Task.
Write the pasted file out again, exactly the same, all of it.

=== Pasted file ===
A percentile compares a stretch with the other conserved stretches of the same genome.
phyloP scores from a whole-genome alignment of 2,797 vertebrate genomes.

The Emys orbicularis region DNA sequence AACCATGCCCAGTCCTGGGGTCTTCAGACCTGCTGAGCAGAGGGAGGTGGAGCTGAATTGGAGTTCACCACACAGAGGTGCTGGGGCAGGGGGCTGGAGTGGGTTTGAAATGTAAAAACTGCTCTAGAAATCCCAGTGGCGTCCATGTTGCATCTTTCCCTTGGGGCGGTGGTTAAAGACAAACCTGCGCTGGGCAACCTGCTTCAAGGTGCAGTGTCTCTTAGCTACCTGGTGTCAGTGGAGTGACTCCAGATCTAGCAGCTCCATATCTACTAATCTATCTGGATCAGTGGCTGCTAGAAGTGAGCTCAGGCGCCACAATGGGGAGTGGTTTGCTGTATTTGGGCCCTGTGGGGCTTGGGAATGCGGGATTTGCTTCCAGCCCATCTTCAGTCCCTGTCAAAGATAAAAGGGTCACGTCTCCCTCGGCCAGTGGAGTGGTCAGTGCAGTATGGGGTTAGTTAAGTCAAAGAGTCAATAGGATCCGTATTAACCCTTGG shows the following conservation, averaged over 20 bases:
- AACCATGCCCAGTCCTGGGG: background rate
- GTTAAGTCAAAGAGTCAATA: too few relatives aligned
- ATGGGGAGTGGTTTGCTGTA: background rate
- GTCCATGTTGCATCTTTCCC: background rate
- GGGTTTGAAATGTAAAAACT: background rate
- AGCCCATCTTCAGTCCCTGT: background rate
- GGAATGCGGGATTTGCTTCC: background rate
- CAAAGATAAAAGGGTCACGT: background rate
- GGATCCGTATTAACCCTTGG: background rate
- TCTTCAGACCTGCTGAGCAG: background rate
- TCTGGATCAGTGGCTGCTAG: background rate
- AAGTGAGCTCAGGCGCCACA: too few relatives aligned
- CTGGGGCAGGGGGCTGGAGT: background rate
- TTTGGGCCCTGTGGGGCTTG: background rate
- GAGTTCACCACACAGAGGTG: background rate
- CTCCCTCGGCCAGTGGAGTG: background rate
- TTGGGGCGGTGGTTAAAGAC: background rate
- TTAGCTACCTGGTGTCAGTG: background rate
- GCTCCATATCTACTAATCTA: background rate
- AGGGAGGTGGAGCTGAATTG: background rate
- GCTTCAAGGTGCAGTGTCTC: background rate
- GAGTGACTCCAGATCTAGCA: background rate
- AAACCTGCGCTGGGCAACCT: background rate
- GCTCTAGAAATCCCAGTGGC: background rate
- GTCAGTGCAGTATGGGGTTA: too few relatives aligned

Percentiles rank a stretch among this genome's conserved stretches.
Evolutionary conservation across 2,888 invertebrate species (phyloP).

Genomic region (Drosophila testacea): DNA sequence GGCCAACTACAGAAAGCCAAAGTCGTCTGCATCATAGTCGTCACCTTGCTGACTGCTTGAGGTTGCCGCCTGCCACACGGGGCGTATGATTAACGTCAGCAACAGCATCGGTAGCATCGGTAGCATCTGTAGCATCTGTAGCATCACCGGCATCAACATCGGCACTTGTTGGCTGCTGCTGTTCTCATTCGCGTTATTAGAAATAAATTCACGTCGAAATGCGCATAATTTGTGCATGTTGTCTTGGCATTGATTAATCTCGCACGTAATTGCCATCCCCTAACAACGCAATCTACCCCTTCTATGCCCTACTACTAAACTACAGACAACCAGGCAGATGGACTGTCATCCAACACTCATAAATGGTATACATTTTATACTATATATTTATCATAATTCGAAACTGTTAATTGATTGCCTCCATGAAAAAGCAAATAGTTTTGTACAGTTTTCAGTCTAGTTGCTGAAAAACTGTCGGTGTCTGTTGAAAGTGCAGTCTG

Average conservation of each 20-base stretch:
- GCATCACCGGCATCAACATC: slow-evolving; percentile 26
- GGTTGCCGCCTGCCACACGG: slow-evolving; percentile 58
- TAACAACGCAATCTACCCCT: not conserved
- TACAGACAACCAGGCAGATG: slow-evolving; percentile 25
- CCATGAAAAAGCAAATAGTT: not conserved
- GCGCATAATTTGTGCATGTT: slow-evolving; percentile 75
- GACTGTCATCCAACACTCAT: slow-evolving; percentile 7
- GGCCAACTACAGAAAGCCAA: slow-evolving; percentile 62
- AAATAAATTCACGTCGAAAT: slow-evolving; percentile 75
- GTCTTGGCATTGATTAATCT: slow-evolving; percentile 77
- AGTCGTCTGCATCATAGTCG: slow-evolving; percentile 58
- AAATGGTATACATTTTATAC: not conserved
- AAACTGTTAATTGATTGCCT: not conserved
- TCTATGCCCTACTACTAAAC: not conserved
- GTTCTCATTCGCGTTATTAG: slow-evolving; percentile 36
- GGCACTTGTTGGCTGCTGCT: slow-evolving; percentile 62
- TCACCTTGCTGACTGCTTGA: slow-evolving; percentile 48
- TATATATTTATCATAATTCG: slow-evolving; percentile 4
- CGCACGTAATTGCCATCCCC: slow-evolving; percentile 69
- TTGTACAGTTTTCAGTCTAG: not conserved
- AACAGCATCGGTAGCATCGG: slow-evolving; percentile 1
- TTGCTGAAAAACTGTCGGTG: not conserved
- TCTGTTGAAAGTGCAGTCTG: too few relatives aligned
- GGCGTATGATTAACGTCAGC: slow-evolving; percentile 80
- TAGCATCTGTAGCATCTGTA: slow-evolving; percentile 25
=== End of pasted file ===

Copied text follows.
A percentile compares a stretch with the other conserved stretches of the same genome.
phyloP scores from a whole-genome alignment of 2,797 vertebrate genomes.

The Emys orbicularis region DNA sequence AACCATGCCCAGTCCTGGGGTCTTCAGACCTGCTGAGCAGAGGGAGGTGGAGCTGAATTGGAGTTCACCACACAGAGGTGCTGGGGCAGGGGGCTGGAGTGGGTTTGAAATGTAAAAACTGCTCTAGAAATCCCAGTGGCGTCCATGTTGCATCTTTCCCTTGGGGCGGTGGTTAAAGACAAACCTGCGCTGGGCAACCTGCTTCAAGGTGCAGTGTCTCTTAGCTACCTGGTGTCAGTGGAGTGACTCCAGATCTAGCAGCTCCATATCTACTAATCTATCTGGATCAGTGGCTGCTAGAAGTGAGCTCAGGCGCCACAATGGGGAGTGGTTTGCTGTATTTGGGCCCTGTGGGGCTTGGGAATGCGGGATTTGCTTCCAGCCCATCTTCAGTCCCTGTCAAAGATAAAAGGGTCACGTCTCCCTCGGCCAGTGGAGTGGTCAGTGCAGTATGGGGTTAGTTAAGTCAAAGAGTCAATAGGATCCGTATTAACCCTTGG shows the following conservation, averaged over 20 bases:
- AACCATGCCCAGTCCTGGGG: background rate
- GTTAAGTCAAAGAGTCAATA: too few relatives aligned
- ATGGGGAGTGGTTTGCTGTA: background rate
- GTCCATGTTGCATCTTTCCC: background rate
- GGGTTTGAAATGTAAAAACT: background rate
- AGCCCATCTTCAGTCCCTGT: background rate
- GGAATGCGGGATTTGCTTCC: background rate
- CAAAGATAAAAGGGTCACGT: background rate
- GGATCCGTATTAACCCTTGG: background rate
- TCTTCAGACCTGCTGAGCAG: background rate
- TCTGGATCAGTGGCTGCTAG: background rate
- AAGTGAGCTCAGGCGCCACA: too few relatives aligned
- CTGGGGCAGGGGGCTGGAGT: background rate
- TTTGGGCCCTGTGGGGCTTG: background rate
- GAGTTCACCACACAGAGGTG: background rate
- CTCCCTCGGCCAGTGGAGTG: background rate
- TTGGGGCGGTGGTTAAAGAC: background rate
- TTAGCTACCTGGTGTCAGTG: background rate
- GCTCCATATCTACTAATCTA: background rate
- AGGGAGGTGGAGCTGAATTG: background rate
- GCTTCAAGGTGCAGTGTCTC: background rate
- GAGTGACTCCAGATCTAGCA: background rate
- AAACCTGCGCTGGGCAACCT: background rate
- GCTCTAGAAATCCCAGTGGC: background rate
- GTCAGTGCAGTATGGGGTTA: too few relatives aligned

Percentiles rank a stretch among this genome's conserved stretches.
Evolutionary conservation across 2,888 invertebrate species (phyloP).

Genomic region (Drosophila testacea): DNA sequence GGCCAACTACAGAAAGCCAAAGTCGTCTGCATCATAGTCGTCACCTTGCTGACTGCTTGAGGTTGCCGCCTGCCACACGGGGCGTATGATTAACGTCAGCAACAGCATCGGTAGCATCGGTAGCATCTGTAGCATCTGTAGCATCACCGGCATCAACATCGGCACTTGTTGGCTGCTGCTGTTCTCATTCGCGTTATTAGAAATAAATTCACGTCGAAATGCGCATAATTTGTGCATGTTGTCTTGGCATTGATTAATCTCGCACGTAATTGCCATCCCCTAACAACGCAATCTACCCCTTCTATGCCCTACTACTAAACTACAGACAACCAGGCAGATGGACTGTCATCCAACACTCATAAATGGTATACATTTTATACTATATATTTATCATAATTCGAAACTGTTAATTGATTGCCTCCATGAAAAAGCAAATAGTTTTGTACAGTTTTCAGTCTAGTTGCTGAAAAACTGTCGGTGTCTGTTGAAAGTGCAGTCTG

Average conservation of each 20-base stretch:
- GCATCACCGGCATCAACATC: slow-evolving; percentile 26
- GGTTGCCGCCTGCCACACGG: slow-evolving; percentile 58
- TAACAACGCAATCTACCCCT: not conserved
- TACAGACAACCAGGCAGATG: slow-evolving; percentile 25
- CCATGAAAAAGCAAATAGTT: not conserved
- GCGCATAATTTGTGCATGTT: slow-evolving; percentile 75
- GACTGTCATCCAACACTCAT: slow-evolving; percentile 7
- GGCCAACTACAGAAAGCCAA: slow-evolving; percentile 62
- AAATAAATTCACGTCGAAAT: slow-evolving; percentile 75
- GTCTTGGCATTGATTAATCT: slow-evolving; percentile 77
- AGTCGTCTGCATCATAGTCG: slow-evolving; percentile 58
- AAATGGTATACATTTTATAC: not conserved
- AAACTGTTAATTGATTGCCT: not conserved
- TCTATGCCCTACTACTAAAC: not conserved
- GTTCTCATTCGCGTTATTAG: slow-evolving; percentile 36
- GGCACTTGTTGGCTGCTGCT: slow-evolving; percentile 62
- TCACCTTGCTGACTGCTTGA: slow-evolving; percentile 48
- TATATATTTATCATAATTCG: slow-evolving; percentile 4
- CGCACGTAATTGCCATCCCC: slow-evolving; percentile 69
- TTGTACAGTTTTCAGTCTAG: not conserved
- AACAGCATCGGTAGCATCGG: slow-evolving; percentile 1
- TTGCTGAAAAACTGTCGGTG: not conserved
- TCTGTTGAAAGTGCAGTCTG: too few relatives aligned
- GGCGTATGATTAACGTCAGC: slow-evolving; percentile 80
- TAGCATCTGTAGCATCTGTA: slow-evolving; percentile 25